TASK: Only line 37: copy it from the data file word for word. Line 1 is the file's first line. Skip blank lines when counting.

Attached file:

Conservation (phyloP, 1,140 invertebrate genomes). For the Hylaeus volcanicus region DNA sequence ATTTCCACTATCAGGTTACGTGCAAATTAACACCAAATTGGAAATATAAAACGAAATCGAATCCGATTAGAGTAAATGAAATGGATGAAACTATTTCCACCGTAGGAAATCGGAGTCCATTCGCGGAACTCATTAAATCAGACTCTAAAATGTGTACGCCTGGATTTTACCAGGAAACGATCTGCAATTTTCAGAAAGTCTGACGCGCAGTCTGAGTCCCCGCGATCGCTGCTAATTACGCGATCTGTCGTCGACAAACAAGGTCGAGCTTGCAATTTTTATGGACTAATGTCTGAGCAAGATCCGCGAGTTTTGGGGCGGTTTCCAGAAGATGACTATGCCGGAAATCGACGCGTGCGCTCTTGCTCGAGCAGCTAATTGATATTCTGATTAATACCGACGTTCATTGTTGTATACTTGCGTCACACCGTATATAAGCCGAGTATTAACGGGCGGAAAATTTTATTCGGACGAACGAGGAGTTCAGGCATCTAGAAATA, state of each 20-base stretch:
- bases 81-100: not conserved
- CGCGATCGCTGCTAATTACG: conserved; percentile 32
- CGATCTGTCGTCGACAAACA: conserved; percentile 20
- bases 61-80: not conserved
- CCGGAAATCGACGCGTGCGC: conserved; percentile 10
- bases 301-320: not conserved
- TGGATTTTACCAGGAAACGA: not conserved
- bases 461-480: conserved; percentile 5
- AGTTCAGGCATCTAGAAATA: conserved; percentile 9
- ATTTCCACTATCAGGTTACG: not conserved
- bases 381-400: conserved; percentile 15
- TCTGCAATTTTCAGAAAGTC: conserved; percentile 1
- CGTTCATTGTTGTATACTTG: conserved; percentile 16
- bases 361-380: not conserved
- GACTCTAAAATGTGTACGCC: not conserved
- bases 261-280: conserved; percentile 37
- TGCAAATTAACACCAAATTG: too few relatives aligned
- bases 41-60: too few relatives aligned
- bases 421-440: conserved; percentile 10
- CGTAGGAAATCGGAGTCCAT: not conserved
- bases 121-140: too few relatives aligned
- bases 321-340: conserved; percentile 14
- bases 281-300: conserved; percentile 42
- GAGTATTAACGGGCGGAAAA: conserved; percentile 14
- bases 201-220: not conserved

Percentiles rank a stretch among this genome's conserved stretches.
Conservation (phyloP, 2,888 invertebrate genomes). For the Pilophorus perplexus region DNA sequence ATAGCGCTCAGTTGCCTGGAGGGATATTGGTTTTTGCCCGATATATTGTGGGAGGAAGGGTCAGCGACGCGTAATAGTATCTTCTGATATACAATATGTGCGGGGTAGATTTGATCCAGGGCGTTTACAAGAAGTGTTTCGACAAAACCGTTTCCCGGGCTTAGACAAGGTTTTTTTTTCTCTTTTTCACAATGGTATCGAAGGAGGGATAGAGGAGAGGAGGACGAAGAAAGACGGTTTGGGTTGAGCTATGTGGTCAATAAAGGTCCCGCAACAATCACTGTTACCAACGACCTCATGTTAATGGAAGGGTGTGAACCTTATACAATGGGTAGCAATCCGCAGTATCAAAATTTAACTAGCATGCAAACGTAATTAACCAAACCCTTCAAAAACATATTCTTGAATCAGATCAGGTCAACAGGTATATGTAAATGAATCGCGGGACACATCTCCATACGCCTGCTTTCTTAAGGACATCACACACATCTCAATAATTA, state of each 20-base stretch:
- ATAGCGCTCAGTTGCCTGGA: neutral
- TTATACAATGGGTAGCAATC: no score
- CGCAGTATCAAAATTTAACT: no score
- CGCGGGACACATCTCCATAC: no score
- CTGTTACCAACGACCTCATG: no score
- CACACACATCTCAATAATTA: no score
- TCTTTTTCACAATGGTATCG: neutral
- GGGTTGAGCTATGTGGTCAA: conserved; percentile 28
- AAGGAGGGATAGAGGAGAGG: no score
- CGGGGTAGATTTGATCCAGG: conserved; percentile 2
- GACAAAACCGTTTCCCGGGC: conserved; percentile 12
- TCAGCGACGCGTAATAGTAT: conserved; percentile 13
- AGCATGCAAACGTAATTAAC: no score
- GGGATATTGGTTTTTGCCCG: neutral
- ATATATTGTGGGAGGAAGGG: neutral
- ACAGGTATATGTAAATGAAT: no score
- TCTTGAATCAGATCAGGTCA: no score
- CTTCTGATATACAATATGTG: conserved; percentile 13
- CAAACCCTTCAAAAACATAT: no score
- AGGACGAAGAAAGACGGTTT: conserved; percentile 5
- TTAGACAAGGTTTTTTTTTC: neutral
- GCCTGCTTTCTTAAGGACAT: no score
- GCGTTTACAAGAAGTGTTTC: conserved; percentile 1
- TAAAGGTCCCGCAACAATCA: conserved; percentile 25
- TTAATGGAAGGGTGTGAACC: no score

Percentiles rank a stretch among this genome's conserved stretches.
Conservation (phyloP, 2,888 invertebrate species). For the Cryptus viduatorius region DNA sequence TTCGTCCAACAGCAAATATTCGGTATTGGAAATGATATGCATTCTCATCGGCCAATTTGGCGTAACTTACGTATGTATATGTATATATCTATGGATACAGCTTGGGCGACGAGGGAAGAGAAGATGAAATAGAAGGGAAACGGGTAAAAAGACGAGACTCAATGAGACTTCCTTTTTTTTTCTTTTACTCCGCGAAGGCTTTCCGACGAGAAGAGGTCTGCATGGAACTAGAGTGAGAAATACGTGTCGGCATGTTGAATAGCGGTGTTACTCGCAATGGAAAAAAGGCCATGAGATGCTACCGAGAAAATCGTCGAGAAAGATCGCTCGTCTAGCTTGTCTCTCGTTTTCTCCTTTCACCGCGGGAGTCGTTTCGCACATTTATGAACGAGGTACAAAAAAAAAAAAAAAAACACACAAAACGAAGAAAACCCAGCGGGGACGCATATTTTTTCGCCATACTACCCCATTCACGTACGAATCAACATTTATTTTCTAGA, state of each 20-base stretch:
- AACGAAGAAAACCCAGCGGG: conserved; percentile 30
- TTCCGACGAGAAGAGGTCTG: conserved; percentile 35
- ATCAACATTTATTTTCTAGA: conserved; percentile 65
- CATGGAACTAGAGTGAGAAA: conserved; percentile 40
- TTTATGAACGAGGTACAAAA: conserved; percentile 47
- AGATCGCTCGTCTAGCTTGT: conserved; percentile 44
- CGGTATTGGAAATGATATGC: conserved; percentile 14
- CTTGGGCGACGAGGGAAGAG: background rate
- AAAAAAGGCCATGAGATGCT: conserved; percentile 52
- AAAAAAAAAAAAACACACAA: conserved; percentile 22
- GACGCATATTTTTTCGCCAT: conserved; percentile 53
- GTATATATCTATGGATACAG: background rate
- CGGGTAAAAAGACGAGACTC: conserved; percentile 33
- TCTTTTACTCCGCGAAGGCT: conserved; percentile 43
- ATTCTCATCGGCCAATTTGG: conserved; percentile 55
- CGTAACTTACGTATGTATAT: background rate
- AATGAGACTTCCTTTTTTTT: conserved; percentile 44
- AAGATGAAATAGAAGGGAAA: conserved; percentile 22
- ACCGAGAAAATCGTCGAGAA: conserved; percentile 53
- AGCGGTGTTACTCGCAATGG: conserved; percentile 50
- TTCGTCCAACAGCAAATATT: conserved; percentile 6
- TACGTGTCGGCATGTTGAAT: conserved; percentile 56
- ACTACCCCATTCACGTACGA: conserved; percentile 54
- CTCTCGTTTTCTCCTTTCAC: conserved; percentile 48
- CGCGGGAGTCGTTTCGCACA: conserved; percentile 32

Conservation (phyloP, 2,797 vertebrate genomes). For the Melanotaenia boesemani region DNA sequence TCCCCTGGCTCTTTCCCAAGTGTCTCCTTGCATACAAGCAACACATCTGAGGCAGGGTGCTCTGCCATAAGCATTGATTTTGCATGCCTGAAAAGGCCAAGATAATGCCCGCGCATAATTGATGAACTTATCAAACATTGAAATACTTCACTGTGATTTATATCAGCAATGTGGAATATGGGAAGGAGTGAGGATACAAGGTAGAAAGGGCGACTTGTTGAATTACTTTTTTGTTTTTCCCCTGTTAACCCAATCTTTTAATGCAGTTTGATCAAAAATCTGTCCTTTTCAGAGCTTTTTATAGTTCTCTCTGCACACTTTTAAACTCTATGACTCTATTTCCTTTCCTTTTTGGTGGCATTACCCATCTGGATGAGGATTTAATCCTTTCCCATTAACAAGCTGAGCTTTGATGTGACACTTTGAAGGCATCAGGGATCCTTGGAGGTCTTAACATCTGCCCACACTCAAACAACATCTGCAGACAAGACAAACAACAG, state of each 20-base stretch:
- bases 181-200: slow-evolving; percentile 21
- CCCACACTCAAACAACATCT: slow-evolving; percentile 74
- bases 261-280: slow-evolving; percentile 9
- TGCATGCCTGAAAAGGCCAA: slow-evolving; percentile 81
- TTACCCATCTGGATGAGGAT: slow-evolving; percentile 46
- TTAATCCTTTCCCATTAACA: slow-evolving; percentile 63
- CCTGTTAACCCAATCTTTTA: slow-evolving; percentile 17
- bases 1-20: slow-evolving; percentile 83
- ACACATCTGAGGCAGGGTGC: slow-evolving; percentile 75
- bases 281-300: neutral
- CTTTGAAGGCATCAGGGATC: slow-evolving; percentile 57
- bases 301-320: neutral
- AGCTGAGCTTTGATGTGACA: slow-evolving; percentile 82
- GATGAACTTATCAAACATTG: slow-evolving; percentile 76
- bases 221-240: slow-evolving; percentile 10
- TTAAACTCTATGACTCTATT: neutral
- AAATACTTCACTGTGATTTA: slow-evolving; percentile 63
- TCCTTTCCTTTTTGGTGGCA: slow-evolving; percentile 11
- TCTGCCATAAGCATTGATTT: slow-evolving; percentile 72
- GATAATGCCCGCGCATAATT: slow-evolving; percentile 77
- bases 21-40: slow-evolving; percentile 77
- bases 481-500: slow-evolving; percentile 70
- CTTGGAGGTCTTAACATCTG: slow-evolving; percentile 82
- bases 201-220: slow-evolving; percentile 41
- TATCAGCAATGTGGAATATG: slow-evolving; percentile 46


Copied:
- AAGGAGGGATAGAGGAGAGG: no score